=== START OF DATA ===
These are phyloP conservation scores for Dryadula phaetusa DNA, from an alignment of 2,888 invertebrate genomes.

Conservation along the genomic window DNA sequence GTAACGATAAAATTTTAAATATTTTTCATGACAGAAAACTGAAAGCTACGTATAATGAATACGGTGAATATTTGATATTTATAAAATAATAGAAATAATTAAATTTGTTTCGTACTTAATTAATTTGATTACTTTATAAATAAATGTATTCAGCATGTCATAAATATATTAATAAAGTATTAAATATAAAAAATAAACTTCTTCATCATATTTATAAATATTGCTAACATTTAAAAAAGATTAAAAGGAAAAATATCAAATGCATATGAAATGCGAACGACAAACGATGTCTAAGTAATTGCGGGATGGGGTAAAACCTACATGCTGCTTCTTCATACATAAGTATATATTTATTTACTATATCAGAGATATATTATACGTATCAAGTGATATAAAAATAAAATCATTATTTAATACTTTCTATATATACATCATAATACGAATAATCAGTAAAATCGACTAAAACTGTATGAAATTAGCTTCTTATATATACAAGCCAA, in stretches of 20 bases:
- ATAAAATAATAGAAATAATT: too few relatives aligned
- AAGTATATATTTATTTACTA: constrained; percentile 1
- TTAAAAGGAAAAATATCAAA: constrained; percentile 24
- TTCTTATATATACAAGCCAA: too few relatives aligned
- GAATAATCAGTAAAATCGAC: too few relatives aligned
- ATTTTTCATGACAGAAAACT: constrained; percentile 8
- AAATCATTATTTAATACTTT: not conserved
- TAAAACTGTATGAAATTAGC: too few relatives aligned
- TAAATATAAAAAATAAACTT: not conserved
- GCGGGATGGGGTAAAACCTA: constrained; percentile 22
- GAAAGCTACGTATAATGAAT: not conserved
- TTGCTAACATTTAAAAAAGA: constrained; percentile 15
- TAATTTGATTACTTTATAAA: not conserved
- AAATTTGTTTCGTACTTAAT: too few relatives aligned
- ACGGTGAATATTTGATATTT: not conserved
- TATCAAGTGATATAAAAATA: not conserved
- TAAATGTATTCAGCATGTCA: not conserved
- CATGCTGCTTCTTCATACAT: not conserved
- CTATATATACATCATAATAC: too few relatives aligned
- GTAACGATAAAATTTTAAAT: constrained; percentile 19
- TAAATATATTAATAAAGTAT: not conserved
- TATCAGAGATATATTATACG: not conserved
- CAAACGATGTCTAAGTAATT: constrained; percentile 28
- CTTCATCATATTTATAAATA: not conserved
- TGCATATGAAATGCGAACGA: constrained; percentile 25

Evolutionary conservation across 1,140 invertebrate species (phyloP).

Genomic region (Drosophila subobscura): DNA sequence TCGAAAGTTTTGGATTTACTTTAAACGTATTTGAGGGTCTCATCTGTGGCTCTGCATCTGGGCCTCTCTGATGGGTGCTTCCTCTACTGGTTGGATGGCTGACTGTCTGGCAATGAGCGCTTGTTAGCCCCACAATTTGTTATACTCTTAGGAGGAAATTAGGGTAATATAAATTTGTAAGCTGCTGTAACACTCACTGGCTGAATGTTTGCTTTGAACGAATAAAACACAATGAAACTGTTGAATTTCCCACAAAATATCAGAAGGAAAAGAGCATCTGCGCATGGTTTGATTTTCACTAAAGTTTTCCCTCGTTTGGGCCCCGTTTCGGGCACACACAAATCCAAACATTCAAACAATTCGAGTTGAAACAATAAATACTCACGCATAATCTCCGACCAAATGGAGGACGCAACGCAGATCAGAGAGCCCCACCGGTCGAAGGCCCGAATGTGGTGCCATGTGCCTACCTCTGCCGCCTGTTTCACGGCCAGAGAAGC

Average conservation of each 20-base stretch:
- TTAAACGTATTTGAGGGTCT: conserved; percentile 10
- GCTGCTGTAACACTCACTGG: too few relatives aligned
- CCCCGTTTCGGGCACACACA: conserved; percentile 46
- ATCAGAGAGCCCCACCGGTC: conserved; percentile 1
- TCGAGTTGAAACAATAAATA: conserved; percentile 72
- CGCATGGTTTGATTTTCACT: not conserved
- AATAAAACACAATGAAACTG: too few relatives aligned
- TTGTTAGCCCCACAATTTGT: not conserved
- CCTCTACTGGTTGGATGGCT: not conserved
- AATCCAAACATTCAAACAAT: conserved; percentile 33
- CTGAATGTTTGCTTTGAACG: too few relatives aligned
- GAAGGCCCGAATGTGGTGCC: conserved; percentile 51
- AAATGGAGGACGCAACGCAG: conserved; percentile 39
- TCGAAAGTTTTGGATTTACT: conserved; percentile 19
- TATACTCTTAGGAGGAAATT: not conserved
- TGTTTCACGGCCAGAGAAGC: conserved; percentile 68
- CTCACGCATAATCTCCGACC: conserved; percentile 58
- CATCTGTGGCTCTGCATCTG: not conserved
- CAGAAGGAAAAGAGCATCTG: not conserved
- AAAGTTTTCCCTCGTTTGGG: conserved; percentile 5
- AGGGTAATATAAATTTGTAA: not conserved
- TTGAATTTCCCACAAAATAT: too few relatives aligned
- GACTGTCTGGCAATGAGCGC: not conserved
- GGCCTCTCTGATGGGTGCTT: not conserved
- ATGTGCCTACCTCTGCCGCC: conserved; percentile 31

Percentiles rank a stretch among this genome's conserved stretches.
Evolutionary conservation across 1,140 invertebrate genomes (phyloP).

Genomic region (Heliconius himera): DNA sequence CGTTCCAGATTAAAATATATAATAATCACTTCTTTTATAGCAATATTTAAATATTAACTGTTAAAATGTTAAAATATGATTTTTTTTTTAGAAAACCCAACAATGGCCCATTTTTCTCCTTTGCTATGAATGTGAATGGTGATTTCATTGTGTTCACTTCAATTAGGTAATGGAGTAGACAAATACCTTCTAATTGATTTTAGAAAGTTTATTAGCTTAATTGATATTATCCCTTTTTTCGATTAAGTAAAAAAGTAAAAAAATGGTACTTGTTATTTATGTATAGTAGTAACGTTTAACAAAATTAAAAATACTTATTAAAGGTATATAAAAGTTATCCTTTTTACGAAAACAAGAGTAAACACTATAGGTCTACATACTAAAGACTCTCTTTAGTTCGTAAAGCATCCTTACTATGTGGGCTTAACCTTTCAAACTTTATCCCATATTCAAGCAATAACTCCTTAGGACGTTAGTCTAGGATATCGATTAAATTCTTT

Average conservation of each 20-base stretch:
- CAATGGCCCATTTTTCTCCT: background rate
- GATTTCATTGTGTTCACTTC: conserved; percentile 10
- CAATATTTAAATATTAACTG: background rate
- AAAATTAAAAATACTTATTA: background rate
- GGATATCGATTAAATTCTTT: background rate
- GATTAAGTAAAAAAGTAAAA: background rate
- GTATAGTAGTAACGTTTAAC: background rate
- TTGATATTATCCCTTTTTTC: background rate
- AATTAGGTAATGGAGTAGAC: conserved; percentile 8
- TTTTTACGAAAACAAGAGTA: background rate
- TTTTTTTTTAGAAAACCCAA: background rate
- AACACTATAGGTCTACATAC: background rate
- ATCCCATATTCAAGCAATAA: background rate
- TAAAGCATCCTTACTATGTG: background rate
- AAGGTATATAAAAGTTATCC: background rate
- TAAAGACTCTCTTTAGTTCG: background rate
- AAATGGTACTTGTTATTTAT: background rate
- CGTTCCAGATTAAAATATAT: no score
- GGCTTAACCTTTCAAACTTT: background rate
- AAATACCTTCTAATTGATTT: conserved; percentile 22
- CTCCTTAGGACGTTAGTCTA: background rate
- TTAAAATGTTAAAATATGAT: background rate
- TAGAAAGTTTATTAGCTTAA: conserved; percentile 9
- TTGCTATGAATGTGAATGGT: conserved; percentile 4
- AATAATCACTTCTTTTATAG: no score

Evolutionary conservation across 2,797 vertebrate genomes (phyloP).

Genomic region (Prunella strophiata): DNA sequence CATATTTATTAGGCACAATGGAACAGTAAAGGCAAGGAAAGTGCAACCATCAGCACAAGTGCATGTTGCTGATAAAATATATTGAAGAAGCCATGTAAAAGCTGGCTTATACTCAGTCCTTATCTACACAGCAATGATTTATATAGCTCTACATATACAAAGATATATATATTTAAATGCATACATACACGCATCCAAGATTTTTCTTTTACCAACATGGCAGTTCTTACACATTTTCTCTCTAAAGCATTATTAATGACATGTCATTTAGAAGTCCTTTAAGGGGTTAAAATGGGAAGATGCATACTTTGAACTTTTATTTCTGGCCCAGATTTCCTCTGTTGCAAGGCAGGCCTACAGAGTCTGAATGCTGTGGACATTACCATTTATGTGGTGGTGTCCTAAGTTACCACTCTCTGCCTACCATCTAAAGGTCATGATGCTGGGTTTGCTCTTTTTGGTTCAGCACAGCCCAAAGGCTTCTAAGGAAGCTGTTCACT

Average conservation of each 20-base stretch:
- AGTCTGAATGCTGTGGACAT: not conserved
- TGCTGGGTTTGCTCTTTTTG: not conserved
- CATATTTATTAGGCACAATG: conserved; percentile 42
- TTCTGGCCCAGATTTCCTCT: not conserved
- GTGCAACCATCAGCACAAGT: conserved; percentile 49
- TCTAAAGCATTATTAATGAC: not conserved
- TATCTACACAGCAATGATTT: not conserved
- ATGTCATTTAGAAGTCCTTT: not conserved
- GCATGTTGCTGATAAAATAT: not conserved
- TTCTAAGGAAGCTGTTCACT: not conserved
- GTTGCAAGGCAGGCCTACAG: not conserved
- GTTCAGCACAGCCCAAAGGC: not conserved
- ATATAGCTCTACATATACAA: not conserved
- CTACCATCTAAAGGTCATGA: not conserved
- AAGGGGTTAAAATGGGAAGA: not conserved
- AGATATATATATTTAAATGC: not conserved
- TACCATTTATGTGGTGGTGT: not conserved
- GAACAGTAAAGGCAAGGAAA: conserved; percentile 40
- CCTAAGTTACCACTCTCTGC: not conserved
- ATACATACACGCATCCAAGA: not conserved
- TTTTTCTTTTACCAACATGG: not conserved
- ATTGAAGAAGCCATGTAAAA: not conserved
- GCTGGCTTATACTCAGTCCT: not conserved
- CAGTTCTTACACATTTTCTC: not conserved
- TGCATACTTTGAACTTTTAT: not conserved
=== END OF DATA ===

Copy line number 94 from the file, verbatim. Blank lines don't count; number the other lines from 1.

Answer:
- TATCTACACAGCAATGATTT: not conserved